Ruling supports plus-size weight restrictions in casino

On Behalf of | Aug 6, 2013 | Workplace Discrimination

A recent court decision seems to be disputing the fact that bigger is better. A Superior Court judge ruled in favor of a New Jersey casino’s claims that weight restrictions can be legally enforced among its cocktail waitresses. While other forms of workplace discrimination have been protected due to state and federal guidelines, in all states but Michigan, it is permitted to discriminate on the basis of weight.

A group of female employees at an Atlantic City casino complained that their employer viewed them strictly as sex objects and they were subjected to periodic weigh-ins. The waitresses stated that if they gained 7 percent more than their original weight at the time of hire, they faced suspension or fines. The court reminded the employees they knew what they were getting into when they applied for their positions, which were listed as beverage server, hostess and fashion model. Applicants signed contracts agreeing to the weight restrictions.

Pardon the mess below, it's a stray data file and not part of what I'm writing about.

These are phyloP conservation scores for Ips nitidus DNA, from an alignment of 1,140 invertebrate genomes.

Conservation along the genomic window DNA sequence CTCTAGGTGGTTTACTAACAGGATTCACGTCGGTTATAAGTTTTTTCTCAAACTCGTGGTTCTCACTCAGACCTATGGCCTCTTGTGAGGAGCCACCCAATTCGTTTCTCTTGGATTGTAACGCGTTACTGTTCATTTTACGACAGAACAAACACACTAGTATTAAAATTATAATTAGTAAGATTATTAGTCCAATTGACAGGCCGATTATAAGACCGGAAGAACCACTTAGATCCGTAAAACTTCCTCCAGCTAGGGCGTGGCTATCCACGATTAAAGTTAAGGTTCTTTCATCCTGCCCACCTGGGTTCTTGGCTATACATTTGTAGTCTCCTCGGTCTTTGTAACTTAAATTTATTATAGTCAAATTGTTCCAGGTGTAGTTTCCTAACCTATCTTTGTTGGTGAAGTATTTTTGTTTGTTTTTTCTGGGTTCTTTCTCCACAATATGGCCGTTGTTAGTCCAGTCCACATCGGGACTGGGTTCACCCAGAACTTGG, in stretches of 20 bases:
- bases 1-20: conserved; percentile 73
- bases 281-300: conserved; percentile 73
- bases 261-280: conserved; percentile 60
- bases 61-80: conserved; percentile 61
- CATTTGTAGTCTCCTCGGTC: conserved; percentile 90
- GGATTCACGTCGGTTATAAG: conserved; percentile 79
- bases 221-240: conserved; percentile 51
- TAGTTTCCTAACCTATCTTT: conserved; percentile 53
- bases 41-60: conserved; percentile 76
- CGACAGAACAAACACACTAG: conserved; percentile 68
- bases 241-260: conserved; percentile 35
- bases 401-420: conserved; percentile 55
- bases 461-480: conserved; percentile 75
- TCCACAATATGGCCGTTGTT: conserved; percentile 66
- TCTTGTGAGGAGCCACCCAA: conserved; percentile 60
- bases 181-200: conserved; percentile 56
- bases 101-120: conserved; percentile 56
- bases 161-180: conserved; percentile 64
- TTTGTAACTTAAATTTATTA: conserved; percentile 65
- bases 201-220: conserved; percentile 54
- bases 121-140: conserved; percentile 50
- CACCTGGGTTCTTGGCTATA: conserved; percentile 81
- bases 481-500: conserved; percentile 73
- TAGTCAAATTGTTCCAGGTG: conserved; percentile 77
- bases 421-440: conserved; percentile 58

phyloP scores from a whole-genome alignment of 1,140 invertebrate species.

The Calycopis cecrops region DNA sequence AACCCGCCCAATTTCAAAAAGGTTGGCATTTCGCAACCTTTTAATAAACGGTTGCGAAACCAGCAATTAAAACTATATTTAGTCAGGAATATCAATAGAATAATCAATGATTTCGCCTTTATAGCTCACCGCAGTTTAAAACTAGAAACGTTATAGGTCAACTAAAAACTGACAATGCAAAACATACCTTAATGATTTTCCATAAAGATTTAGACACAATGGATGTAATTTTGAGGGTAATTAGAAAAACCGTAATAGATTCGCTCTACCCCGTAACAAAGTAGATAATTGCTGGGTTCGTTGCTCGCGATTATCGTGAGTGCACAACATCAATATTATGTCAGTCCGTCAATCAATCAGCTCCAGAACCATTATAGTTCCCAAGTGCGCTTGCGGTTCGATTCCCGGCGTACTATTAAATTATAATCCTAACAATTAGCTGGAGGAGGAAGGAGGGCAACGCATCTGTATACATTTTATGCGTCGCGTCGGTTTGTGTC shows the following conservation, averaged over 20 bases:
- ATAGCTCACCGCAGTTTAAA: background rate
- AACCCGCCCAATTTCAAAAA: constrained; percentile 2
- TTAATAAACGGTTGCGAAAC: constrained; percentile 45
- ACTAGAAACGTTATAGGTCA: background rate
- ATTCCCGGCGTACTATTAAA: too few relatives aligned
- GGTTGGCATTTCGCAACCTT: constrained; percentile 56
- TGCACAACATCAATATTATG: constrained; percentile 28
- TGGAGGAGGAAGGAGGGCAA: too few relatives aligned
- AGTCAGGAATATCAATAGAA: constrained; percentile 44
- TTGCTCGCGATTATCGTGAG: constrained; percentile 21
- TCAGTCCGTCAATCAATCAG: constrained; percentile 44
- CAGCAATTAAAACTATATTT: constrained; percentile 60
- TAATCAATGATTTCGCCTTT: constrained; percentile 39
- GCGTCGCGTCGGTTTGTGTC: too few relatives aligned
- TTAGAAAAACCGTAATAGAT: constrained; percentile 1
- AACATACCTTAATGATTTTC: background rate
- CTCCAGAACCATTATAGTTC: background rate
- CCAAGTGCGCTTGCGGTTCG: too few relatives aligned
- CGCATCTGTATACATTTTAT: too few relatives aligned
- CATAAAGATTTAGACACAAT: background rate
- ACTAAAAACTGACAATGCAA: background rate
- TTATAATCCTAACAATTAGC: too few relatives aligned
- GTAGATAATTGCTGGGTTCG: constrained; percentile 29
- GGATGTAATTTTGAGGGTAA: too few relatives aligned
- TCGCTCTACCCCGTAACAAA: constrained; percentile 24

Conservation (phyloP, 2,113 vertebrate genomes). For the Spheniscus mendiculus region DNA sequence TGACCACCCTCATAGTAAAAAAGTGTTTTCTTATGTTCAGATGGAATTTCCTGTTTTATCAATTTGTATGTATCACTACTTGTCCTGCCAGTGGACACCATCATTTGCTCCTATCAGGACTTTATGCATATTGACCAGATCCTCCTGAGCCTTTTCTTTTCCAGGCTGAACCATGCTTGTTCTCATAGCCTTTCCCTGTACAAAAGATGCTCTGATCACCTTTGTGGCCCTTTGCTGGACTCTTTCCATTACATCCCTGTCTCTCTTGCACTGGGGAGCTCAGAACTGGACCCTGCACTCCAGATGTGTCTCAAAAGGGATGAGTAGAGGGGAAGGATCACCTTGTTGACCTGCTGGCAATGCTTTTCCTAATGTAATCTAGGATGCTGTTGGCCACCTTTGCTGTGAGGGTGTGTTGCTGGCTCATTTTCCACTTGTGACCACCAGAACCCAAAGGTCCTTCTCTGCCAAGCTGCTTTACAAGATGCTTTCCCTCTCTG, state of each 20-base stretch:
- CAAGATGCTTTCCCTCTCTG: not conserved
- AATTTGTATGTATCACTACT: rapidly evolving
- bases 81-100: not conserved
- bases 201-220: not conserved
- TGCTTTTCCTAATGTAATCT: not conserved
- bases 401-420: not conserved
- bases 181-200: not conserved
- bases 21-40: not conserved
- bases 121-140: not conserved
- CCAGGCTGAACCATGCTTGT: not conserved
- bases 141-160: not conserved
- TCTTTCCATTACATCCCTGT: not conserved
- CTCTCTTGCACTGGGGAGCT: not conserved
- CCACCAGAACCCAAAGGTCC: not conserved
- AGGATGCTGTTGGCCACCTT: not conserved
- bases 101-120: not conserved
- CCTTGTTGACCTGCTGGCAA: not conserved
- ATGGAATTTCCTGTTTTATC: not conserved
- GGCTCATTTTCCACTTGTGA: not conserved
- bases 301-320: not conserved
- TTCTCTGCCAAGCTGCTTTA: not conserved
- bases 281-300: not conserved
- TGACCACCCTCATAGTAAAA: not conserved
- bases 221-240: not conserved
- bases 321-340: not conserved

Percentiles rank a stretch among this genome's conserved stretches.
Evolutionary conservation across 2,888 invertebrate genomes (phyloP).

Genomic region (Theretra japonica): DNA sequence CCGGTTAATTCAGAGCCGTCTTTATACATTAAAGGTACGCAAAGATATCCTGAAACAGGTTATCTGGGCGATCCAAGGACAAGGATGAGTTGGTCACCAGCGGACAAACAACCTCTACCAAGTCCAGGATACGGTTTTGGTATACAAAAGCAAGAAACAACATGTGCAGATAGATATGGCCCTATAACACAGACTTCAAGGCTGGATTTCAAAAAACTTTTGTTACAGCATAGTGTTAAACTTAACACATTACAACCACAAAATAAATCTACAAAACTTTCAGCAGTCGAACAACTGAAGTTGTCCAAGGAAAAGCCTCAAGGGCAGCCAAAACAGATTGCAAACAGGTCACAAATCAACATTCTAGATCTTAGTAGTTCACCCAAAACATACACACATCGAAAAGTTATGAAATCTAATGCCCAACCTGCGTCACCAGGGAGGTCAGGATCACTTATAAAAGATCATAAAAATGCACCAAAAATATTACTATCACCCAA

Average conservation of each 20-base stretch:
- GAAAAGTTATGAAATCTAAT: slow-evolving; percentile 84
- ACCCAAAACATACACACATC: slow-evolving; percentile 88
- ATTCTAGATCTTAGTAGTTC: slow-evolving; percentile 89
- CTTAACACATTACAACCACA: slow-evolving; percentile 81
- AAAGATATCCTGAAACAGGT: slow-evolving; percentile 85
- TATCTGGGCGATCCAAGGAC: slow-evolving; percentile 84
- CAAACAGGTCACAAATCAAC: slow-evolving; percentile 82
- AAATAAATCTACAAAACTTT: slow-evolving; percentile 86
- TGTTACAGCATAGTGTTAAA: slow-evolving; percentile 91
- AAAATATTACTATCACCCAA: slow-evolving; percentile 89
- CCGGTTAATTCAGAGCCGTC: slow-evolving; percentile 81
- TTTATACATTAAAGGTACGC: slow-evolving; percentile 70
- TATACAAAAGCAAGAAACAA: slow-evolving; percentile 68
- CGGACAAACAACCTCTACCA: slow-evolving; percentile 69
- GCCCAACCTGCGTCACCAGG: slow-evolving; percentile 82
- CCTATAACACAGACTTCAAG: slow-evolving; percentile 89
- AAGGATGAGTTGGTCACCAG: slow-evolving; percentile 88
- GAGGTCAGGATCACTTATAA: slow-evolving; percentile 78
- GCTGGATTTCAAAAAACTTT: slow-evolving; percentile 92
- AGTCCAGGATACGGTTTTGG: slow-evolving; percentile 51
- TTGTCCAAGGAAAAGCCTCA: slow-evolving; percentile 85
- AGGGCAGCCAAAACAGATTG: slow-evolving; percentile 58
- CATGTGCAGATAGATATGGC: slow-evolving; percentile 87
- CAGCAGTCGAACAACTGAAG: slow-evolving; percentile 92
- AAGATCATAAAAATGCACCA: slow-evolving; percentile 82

The judge found that any derogatory titles at the root of the females’ complaints could not be construed as implications they were sex objects, which implied coercion. He stated that they knew how they would be labeled when they signed their employment contracts. The plaintiffs argued the case was part sex-based discrimination, but also weight discrimination. The latter is considered by many to be the last bastion of workplace discrimination that is still acceptable. The judge found nothing in the New Jersey law books that could bar the casino’s actions. Michigan is the only state in the country that specifically forbids discrimination based on height or weight.

The author of that Michigan amendment has been quoted as saying that he was shocked by the number of cases involving the denial of jobs to women in the workplace who were otherwise qualified but not hired on the basis of weight. He claims such a decision would give future employers too much power over their workers. There are only a handful of cities across the United States with regulations in place to protect victims of weight discrimination.

If you or someone you know is a victim of work discrimination, it is recommended that you seek legal advice from a specialist in workplace discrimination because it can be a fine line between the honoring of your rights and the violation of them.

Source:, “Too Big to Cocktail? Judge Upholds Weight Discrimination in the Workplace” Josh Sanburn, Jul. 26, 2013

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